Last Updated: Friday, 19 September 2014, 13:55 GMT

2009 Annual Survey of violations of trade union rights - Mali

Publisher International Trade Union Confederation
Publication Date 11 June 2009
Cite as International Trade Union Confederation, 2009 Annual Survey of violations of trade union rights - Mali, 11 June 2009, available at: http://www.refworld.org/docid/4c52cad82d.html [accessed 20 September 2014]
DisclaimerThis is not a UNHCR publication. UNHCR is not responsible for, nor does it necessarily endorse, its content. Any views expressed are solely those of the author or publisher and do not necessarily reflect those of UNHCR, the United Nations or its Member States.

Population: 12,700,000
Capital: Bamako
ILO Core Conventions Ratified: 29 – 87 – 98 – 100 – 105 – 111 – 138 – 182

Trade unions have continued to be discriminated against by employers in the private and public sectors.

Trade union rights in law

Freedom of association: The Constitution guarantees freedom of association. Both the 1992 Labour Code and the 2002 Law on the General Status of the Civil Servants allow workers to form and join unions, including non-nationals and migrant workers. The military and some high-level civil servants are excluded, which, if narrowly applied, is not against the principles of freedom of association. However the exclusion also applies to top managers at the Banque Centrale des Etats de l'Afrique de l'Ouest (BCEAO), which is not compatible with those principles.

"Conformity Act" required: A newly formed union has to deposit its texts with the prosecutor at the Tribunal de Première Instance of the commune, who will then examine their conformity with national legislation.

Right to strike: All workers, including civil servants, have the right to strike, and all types of strikes are allowed. Those required to provide a minimum service during a strike include school principals, who fall outside the ILO definition of essential services.

Collective bargaining: Both the private and the public sector have the right to collective bargaining. A collective agreement under limited duration is valid for a maximum of five years. However, once this term expires, and without contradictory stipulations, the agreement is then considered of unlimited duration.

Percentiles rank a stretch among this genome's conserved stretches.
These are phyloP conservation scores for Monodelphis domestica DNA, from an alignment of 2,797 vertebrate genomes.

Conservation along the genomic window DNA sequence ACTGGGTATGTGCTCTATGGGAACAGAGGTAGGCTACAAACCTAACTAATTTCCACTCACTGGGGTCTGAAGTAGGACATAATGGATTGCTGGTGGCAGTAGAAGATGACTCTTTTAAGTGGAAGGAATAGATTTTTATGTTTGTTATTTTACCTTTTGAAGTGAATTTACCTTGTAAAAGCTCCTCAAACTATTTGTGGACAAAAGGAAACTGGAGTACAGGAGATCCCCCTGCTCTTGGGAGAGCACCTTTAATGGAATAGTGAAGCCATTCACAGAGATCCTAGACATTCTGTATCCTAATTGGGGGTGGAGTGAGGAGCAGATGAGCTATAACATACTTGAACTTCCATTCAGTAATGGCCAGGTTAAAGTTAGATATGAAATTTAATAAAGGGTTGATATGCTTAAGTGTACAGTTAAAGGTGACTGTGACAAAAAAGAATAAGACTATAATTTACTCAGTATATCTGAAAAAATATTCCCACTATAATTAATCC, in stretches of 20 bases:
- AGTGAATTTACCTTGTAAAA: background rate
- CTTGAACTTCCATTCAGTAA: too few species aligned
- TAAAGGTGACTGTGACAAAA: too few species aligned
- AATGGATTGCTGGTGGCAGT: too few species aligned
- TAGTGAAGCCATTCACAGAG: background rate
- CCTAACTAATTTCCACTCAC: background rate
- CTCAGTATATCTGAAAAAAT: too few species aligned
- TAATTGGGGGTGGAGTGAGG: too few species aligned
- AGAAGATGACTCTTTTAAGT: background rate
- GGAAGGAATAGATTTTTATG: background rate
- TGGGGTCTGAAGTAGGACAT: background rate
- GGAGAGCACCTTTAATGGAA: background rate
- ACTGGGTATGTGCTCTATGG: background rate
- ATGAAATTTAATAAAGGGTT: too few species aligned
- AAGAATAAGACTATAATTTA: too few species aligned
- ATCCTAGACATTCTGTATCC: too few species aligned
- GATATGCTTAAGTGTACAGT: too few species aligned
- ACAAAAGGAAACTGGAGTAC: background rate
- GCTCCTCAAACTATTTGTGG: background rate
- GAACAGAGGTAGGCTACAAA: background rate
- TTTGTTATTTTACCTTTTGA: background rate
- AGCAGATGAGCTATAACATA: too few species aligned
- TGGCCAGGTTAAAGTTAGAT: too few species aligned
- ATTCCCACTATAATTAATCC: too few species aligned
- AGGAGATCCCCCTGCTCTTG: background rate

Trade union rights in practice and violations in 2008

Background: The Confédération syndicale des travailleurs du Mali (CSTM) reports that it is continuing to be discriminated against by the Malian authorities. It is excluded from the civil service board (Conseil Superieur de la Fonction Publique), from the board of administrators of the Agence Nationale pour l'Emploi (ANPE) and the Institut Nationale de Prévoyance Sociale (INPS), and from the Socio-Economic and Cultural Board, in violation of decisions of the Supreme Court of Mali.

Government obstructing collective bargaining at federal level: Although collective bargaining is legally guaranteed, in practice, the government refuses to open negotiations on renewing the federal collective agreement on trade of 1956, and the collective agreements on building and public works, on general mechanics, and on the Catholic education sector of 1969.

The Morila miners are still not being listened to: In October, the workers at four companies based on a gold-bearing site – Morila SA, Somadex, Bloombury Mineral Economics and Analabs – launched a joint strike to claim, amongst other things, a productivity bonus that had already been the subject of a very tough labour dispute in 2005, leading to dismissals and arrests. The Morila gold mine had been meant to close down in 2011, however owing to over-exploitation the mine will close in 2009. According to Boubacar Bengaly of the CSTM, who also leads the coordinating body of the four trade union committees, the employers have avoided any negotiations by refusing to hold talks with the coordinating body, which had been set up precisely because of the breakdown of preliminary talks between the individual trade union committees and the management.

Copyright notice: © ITUC-CSI-IGB 2010

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